Without this. and whether there was hope for a little more tolerance. The excuse for having his wife murdered is exceptionally eccentric if he possessed half an ounce of intelligence he would have confronted his wife and told her about her so-called flaws. The Count invites the courier to sit down and hear the story about his diseased wife. ³For calling up that spot of joy. ³She thanked men good! But thanked somehow I know not how as if she ranked my gift of a nine hundred years old name with anybody¶s gift´. friendly an d polite manner. He boasts that he had enough with her jolly and positive attitude towards others so he gave commands to halt her smiling forever. The dashes in particular give the impression that thoughts are occurring to the Duke spontaneously as he speaks. and there she stands. The Duchess was a flirt and would please a man when she was praised. skilfully portrayed a domineering character. Browning has. Browning has composed his poem in rhyming couplets with iambic pentameter (ten syllables to a line. We should remember that at this time 'you' was actually a polite form of address. he has no 'skill in speech'. where one line flows into the next without a period. The use of enjambement. In this dramatic monologue authored by Robert Browning the author begins by addressing his last Duchess to the Counts messenger he states how striking she was and all the diverse things about her. gives a more natural. Fra Pandolf is an artist that works with the dead he dresses dead people and takes their picture. apparently for having a warm. ³That¶s my last duchess painted on the wall. ³I gave commands´. The poem is virtually devoid of metaphors and similes: as the Duke tells the envoy. My last Duchess is founded on events in Alfonso the second¶s life Alfonso was the Duke of Ferrara in Italy for a fraction of the renaissance period. the use of rhyme might have seemed a little too contrived. with stressed and unstressed syllables alternating). The narrator directs it to her smile in death. ³I choose never to stoop´. It is hard to read the poem without feeling compassion for the Duchess who died at his hand. full of his own self-importance. as the familiar form 'thee or 'thou' was also in use.gratitude or smile in a friendly way. I am left wondering how the next Duchess was to fare. since it does not become clear until the final few lines that he is talking to an envoy. The setting of this astounding monologue by Robert Browning takes place in Italy during the renaissance period. and we are left with the feeling that the Duke was a proud and ruthless man who over -reacted to his wife's charming manner. Like . in 'My Last Duchess'. The narrator considers himself to be a general and he uses being a general as an excuse because general¶s orders should not be taken lightly and should be abided by the out come is the same in war if you don¶t accept the orders given you are shot for deserting. Looking as if she were alive ³. The use of the word 'you' throughout the poem may make us feel that the Duke is addressing us personally as we read. in the Duke. She had a heart how shall I say? Too soon made glad´ I believe the duke is angry because the duchess was a flirt and thanks everyone excessively as if she is extraordinary and has a nine hundred year old name. Strangers glancing at her cadaver appeared to be traumatized. The last duchess adored the environment around her and was content with the small things in life. The duke enjoys the duchess smiling but then he contradicts himself and states that he only likes the duchess smiling at him. conversational feel to the poem. ³Fra Pandolph¶s hands worked busily a day.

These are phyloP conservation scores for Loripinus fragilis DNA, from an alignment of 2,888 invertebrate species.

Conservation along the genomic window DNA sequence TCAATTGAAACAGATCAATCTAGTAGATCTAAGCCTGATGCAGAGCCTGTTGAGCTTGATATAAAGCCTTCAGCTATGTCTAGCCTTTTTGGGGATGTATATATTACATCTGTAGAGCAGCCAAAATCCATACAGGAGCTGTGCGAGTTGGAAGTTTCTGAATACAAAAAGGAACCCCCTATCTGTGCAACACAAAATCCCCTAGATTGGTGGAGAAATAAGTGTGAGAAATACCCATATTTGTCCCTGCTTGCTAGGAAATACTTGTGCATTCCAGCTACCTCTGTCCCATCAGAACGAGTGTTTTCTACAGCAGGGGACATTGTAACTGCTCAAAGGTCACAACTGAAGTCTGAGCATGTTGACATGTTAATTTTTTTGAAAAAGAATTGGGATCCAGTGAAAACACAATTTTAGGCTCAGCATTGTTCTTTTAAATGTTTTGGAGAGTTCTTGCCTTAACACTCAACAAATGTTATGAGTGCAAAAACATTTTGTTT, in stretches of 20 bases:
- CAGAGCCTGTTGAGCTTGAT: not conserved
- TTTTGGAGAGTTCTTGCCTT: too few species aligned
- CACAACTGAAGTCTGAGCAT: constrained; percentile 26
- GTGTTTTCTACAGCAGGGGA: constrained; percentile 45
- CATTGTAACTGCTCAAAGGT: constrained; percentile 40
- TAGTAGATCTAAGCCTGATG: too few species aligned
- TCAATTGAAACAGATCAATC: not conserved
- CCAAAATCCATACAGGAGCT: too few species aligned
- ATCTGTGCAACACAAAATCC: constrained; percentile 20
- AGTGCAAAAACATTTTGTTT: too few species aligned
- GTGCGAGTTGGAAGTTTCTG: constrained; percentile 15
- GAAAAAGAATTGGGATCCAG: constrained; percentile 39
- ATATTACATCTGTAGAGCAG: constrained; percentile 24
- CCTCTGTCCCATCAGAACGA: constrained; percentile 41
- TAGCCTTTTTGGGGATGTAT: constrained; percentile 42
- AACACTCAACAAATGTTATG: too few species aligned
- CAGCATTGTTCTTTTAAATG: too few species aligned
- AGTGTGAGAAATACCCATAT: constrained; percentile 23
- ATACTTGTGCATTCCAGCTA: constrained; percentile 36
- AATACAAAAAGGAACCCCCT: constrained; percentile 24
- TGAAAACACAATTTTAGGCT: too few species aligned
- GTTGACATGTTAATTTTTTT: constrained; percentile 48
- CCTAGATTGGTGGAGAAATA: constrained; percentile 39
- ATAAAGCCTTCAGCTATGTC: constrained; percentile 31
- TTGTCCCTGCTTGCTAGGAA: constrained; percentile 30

³The half-flush that dies along her throat´ she might have been blushing over the painter who was painting her features they could have been having an affair like Porphyria and her lover the duke could of found out and that was the final nail in the coffin so the duke ordered some one to murder the duchess if the story was told by the painter this could have been the outcome. ³Notice Neptune. he visited Italy in 1838 and clearly had done considerable reading about its history. when Browning still lived. fifth duke of Ferrara. He must have come across a biography of Alfonso II (1533-1598). . "You say what? there's nothing in the poem about him killing her! where do you find that?" A century and more ago." Yet these are transfixing clues to a drama that we observe. Thanks to Louis S. Readers familiar with Browning's writing and sensitive to nuance perceive the speaker's pride and coldbloodedness. unable to speak or to act. in "My Last Duchess. jealousy. attentively. Browning's readers have only a title and. no doubt. Commentary by Ian Lancashire (2002/9/9) We always drop unprepared into a Browning dramatic monologue. Fascinated with the Renaissance period. The poem both begins and ends with the descriptions of works of art at the beginning it is the picture of the duchess and at the climax of the poem it is a bronze statue of Neptune crafted by Claus of Innsbruck. Soliloquies or speeches in a play have a context that orients the audience. as if we turned on a radio and. though . ³Oh sir she smiled. Many miss the point and are astonished. The duke continues to court the Counts daughter for a large dowry he does not care about love he only cares about getting rich. about a murder and the maybe-killer's search for the next victim. "Ferrara. as we may come very gradually to appreciate. readers presented him with questions about this poem. almost as if he had not written the poem but was seeing it himself. whene¶er I passed her. having selected a frequency. already in process and. helplessly.Taming a sea horse´. The duchess is put forward in the poem as a flirt but we have to remember this is in the view of the duke I believe the duke is covering his own envy. after a very long time and was trying to understand what had happened. He answered them cautiously. a critic who published an article on "My Last Duchess" in 1936. overhear a very private conversation. who married Lucrezia. but who passed without much the same smile. In my outlook the duke owns the duchess like an object the duke demonstrates this by the way he opens and closes the curtain he has power over her now just like Porphyria¶s lover they both wanted control and they both killed to get it they both probably have the inherited illness called Porphyria the only difference is Porphyria¶s lover killed for control of love the duke killed for control of the person. Friedland. resentment and covetousness to put the blame on her for him having the duchess killed. The last few lines about Neptune taming a sea horse is about male dominance Neptune control the sea horse as the duke control the duchess no that she is dead.the duchess she is assassinated for not doing what she is told. into several lives about which we know nothing." a speech prefix. we know something about how young Browning found the story.